After three years in prison, Shadow has done his time. But as the days, then the hours, then the minutes, then the seconds until his release tick away, he can feel a storm building. Two days before he gets out, his wife Laura dies in a mysterious car crash, in apparently adulterous circumstances. Dazed, Shadow travels home, only to encounter the bizarre Mr. Wednesday claiming to be a refugee from a distant war, a former god and the king of America. Together they embark on a very strange journey across the States, along the way solving the murders which have occurred every winter in one small American town. But they are being pursued by someone with whom Shadow must make his peace... Disturbing, gripping and profoundly strange, Neil Gaiman's epic new novel sees him on the road to finding the soul of America.
This was my first taste of Neil Gaiman's writing. I bought it about 6 years ago, read it, loved it and lent it to a friend, who just recently gave it back to me. I wanted to reread it. I remember loving it and recommending it to people but I could only really remember one scene of it. So, I wanted to see if I still loved it and remind myself what it was that I loved so much.
I have written a review on another of Gaiman's books Neverwhere and gushed about his writing. I stick with that sentiment. He knows how to draw you in and never let you go. His descriptions are fascinating and, at times, beautiful. I can't get enough of it.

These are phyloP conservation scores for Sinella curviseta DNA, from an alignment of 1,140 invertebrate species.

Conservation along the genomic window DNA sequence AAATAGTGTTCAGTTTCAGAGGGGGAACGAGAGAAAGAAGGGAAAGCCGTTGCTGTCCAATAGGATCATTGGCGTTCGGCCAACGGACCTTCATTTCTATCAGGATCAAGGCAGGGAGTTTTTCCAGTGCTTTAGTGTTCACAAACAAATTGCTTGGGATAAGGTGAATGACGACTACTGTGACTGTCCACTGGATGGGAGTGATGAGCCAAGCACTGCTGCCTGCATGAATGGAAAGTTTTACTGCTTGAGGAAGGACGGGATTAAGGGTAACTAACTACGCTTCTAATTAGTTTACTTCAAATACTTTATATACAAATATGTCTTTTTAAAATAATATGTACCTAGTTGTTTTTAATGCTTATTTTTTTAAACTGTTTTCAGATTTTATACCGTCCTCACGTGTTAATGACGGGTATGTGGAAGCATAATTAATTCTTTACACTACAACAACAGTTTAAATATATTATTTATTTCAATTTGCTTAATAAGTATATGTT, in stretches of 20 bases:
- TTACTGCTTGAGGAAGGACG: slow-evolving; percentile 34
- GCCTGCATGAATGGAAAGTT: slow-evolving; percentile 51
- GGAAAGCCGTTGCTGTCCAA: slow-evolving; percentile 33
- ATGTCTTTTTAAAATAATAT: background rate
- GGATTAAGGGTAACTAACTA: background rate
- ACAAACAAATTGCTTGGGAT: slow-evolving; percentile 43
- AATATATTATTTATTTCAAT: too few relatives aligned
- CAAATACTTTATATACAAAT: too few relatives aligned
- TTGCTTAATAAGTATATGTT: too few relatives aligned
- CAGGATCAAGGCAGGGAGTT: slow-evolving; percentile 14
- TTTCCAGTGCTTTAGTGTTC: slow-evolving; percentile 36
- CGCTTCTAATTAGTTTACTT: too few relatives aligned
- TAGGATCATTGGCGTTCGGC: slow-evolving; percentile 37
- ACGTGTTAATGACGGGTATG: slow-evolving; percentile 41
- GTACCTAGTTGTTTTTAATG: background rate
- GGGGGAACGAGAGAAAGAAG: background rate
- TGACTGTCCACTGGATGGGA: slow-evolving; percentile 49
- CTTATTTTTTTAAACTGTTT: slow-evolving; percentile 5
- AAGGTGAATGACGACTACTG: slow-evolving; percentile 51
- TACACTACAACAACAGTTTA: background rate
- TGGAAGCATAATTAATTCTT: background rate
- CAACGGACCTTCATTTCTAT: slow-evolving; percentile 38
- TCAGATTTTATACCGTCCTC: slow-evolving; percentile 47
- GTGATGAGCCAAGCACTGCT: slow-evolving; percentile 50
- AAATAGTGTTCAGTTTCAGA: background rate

On to the story itself. It is a mesmerizing story of gods, old and new, and a man named Shadow, who is a bit lost in life, down on his luck and gets sucked into this world where he fits in more than he could ever have imagined.
I think it is a good thing I gave this book another read through. There is so much going on in the plot that I don't think I could have possibly taken in all of it. There are so many different gods to keep up with, symbolism to absorb and, once again I will say, the wonderful writing (I'm done now, I promise). I loved the mythology. I have always been interested in it. The way Gaiman presents it, though, is so intriguing, introducing you to all these gods in flashback and showing the different cultures they come from. Shadow is so likable, too. he gets frustrating at times but he is just a big lug you can't help but love.
The story gets dark and creepy at times and there are quite a few NC17 scenes (maybe even R) but that just adds to allure of the book. It gives you so much to think about, too. Society and it's values are put into question. Have we really stopped believing in gods of our ancestors and started worshiping, instead, modern technology and science? That may be an easy question to answer now, but read the book and learn more. It is truly thought provoking.
The only reason I didn't give this a full 5 stars is because it gets a bit long winded in parts. Really, though, this is a great read.
4.5 out of 5 stars
GET IT HERE:American Gods: A Novel